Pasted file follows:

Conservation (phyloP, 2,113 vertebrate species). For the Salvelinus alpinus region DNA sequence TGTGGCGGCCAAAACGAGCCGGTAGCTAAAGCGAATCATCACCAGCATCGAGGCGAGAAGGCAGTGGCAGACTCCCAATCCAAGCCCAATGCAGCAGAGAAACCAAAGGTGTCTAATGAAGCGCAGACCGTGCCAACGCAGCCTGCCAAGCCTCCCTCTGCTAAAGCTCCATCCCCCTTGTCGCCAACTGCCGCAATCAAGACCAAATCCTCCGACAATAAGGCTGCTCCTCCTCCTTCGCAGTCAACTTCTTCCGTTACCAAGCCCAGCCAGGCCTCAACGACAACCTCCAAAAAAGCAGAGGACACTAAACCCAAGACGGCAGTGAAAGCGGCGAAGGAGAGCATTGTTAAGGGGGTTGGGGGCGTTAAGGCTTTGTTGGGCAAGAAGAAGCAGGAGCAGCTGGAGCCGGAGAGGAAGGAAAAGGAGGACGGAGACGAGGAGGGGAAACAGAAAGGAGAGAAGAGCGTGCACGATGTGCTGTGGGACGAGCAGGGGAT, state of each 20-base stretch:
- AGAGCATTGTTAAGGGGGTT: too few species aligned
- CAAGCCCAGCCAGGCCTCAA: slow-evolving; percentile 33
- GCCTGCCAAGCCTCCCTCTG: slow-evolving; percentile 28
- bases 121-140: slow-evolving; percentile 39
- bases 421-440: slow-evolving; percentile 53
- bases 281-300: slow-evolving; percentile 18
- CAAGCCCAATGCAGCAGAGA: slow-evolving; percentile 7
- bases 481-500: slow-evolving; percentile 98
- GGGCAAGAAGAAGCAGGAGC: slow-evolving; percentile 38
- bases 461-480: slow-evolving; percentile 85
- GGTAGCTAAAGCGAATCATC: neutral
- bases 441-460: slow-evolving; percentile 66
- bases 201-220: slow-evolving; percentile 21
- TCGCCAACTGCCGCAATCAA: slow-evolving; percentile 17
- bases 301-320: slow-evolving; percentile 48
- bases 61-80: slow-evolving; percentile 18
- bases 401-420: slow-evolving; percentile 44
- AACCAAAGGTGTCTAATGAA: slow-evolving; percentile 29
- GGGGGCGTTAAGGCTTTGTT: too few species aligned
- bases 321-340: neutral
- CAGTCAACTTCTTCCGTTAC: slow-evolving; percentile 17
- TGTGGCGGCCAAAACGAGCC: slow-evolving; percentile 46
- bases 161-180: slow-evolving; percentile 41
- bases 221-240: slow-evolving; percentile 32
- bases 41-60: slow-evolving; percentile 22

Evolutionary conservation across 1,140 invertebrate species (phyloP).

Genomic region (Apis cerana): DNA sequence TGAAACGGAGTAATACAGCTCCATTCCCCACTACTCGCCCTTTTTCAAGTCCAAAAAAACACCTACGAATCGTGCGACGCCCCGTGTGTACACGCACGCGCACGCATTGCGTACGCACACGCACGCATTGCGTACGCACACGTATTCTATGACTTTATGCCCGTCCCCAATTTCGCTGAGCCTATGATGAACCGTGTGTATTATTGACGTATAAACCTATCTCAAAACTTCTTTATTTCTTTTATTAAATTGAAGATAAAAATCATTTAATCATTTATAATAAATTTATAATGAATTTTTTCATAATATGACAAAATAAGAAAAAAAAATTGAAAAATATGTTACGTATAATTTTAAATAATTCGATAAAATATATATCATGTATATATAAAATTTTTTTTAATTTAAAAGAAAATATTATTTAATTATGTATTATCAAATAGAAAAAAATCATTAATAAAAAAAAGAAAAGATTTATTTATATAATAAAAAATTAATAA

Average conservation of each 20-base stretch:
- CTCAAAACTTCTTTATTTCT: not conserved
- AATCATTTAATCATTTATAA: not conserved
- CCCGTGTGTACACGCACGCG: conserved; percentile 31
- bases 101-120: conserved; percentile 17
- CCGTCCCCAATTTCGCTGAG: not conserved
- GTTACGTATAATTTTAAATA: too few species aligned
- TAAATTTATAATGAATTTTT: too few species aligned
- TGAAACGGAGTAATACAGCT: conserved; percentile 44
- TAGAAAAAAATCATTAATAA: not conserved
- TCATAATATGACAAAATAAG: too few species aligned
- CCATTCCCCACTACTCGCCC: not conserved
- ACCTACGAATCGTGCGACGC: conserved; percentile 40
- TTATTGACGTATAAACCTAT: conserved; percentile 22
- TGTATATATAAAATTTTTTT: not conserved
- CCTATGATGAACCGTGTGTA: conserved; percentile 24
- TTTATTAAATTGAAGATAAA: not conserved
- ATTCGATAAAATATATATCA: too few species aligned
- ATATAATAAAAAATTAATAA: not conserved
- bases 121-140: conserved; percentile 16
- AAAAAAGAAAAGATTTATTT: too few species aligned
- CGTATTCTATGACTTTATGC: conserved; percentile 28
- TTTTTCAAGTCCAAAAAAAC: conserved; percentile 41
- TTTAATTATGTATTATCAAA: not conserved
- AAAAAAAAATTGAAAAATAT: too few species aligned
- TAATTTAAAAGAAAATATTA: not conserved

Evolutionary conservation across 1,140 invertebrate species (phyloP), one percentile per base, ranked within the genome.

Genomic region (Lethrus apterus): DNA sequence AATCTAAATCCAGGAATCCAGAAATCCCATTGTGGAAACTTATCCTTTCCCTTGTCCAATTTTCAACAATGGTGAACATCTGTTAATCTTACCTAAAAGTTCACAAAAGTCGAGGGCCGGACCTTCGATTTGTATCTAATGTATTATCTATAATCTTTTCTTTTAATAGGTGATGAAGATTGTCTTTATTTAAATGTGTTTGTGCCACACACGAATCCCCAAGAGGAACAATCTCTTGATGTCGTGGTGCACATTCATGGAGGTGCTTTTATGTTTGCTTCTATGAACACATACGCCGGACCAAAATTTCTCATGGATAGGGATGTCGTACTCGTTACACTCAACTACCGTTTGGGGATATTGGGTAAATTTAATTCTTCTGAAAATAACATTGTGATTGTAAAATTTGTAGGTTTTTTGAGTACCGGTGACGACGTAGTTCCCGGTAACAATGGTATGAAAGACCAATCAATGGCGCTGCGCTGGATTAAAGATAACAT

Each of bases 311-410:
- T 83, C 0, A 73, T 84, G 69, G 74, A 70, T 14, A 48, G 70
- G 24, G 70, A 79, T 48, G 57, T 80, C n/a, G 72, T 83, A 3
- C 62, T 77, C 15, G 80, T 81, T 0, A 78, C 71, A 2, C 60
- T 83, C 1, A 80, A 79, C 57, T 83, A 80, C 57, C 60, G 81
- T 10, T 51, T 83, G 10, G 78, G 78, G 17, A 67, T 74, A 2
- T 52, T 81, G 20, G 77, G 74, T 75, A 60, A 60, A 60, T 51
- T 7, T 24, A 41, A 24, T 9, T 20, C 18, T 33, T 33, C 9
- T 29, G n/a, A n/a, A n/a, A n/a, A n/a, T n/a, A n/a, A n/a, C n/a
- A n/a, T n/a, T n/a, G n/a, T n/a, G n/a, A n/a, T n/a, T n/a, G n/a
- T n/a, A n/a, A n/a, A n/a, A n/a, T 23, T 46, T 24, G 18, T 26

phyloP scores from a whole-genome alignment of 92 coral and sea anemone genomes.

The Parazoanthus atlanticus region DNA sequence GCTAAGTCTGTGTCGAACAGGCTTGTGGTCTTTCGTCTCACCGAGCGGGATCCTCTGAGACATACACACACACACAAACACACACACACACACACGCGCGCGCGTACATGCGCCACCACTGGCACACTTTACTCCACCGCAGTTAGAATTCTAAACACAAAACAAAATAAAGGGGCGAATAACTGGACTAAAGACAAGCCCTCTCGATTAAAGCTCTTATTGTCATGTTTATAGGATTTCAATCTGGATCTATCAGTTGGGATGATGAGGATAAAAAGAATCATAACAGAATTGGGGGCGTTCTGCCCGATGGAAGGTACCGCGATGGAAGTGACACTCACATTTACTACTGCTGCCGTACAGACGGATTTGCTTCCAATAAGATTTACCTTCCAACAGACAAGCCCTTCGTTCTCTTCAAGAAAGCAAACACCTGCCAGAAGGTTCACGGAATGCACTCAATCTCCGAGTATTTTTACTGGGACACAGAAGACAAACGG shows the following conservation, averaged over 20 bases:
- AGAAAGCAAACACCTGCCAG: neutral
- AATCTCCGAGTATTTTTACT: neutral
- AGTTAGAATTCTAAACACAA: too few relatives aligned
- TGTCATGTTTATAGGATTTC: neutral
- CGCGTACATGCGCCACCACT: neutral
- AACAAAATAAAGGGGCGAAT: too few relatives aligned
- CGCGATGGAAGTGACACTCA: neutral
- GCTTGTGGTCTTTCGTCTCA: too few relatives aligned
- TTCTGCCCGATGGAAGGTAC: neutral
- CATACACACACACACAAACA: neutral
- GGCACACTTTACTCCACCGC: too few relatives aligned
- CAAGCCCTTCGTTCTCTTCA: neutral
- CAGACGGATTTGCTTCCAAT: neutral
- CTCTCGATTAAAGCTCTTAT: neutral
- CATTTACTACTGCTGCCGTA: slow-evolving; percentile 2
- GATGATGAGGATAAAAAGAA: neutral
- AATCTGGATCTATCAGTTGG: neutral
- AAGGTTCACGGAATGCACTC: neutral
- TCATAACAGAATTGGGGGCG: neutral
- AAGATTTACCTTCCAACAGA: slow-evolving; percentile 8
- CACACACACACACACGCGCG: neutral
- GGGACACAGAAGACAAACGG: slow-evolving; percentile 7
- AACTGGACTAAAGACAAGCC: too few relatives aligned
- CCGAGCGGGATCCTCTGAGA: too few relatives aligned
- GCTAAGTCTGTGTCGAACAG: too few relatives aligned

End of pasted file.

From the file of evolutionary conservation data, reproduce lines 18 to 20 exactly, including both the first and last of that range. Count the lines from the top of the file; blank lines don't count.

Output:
- bases 401-420: slow-evolving; percentile 44
- AACCAAAGGTGTCTAATGAA: slow-evolving; percentile 29
- GGGGGCGTTAAGGCTTTGTT: too few species aligned